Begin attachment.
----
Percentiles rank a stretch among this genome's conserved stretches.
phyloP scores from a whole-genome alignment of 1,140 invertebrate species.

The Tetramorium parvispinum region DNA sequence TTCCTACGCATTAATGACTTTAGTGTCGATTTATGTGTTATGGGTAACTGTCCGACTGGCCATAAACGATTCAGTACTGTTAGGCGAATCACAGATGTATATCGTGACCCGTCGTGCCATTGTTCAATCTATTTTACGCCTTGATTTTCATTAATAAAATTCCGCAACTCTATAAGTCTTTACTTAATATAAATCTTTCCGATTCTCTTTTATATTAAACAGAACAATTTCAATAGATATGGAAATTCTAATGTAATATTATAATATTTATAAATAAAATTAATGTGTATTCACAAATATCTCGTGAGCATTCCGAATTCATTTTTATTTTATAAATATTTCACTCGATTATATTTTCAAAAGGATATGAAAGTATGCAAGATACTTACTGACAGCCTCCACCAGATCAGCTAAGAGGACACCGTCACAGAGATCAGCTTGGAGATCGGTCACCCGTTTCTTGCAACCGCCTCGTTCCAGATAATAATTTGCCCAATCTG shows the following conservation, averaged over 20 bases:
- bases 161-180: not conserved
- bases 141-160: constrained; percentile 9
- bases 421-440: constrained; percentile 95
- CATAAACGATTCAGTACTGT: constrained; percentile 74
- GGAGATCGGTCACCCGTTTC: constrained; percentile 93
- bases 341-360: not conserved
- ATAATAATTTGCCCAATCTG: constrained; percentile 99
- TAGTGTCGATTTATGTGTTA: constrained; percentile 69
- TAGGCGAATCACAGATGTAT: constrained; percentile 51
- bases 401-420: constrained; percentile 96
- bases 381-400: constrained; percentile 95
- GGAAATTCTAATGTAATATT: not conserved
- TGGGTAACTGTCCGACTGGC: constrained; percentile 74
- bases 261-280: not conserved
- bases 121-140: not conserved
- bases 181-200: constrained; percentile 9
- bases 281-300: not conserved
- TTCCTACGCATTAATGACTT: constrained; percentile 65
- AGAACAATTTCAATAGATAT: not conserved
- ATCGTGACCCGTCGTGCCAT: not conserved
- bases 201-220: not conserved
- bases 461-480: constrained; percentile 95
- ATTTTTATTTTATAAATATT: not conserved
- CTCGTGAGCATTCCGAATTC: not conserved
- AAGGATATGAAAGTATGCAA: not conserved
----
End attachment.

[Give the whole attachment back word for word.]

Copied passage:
Percentiles rank a stretch among this genome's conserved stretches.
phyloP scores from a whole-genome alignment of 1,140 invertebrate species.

The Tetramorium parvispinum region DNA sequence TTCCTACGCATTAATGACTTTAGTGTCGATTTATGTGTTATGGGTAACTGTCCGACTGGCCATAAACGATTCAGTACTGTTAGGCGAATCACAGATGTATATCGTGACCCGTCGTGCCATTGTTCAATCTATTTTACGCCTTGATTTTCATTAATAAAATTCCGCAACTCTATAAGTCTTTACTTAATATAAATCTTTCCGATTCTCTTTTATATTAAACAGAACAATTTCAATAGATATGGAAATTCTAATGTAATATTATAATATTTATAAATAAAATTAATGTGTATTCACAAATATCTCGTGAGCATTCCGAATTCATTTTTATTTTATAAATATTTCACTCGATTATATTTTCAAAAGGATATGAAAGTATGCAAGATACTTACTGACAGCCTCCACCAGATCAGCTAAGAGGACACCGTCACAGAGATCAGCTTGGAGATCGGTCACCCGTTTCTTGCAACCGCCTCGTTCCAGATAATAATTTGCCCAATCTG shows the following conservation, averaged over 20 bases:
- bases 161-180: not conserved
- bases 141-160: constrained; percentile 9
- bases 421-440: constrained; percentile 95
- CATAAACGATTCAGTACTGT: constrained; percentile 74
- GGAGATCGGTCACCCGTTTC: constrained; percentile 93
- bases 341-360: not conserved
- ATAATAATTTGCCCAATCTG: constrained; percentile 99
- TAGTGTCGATTTATGTGTTA: constrained; percentile 69
- TAGGCGAATCACAGATGTAT: constrained; percentile 51
- bases 401-420: constrained; percentile 96
- bases 381-400: constrained; percentile 95
- GGAAATTCTAATGTAATATT: not conserved
- TGGGTAACTGTCCGACTGGC: constrained; percentile 74
- bases 261-280: not conserved
- bases 121-140: not conserved
- bases 181-200: constrained; percentile 9
- bases 281-300: not conserved
- TTCCTACGCATTAATGACTT: constrained; percentile 65
- AGAACAATTTCAATAGATAT: not conserved
- ATCGTGACCCGTCGTGCCAT: not conserved
- bases 201-220: not conserved
- bases 461-480: constrained; percentile 95
- ATTTTTATTTTATAAATATT: not conserved
- CTCGTGAGCATTCCGAATTC: not conserved
- AAGGATATGAAAGTATGCAA: not conserved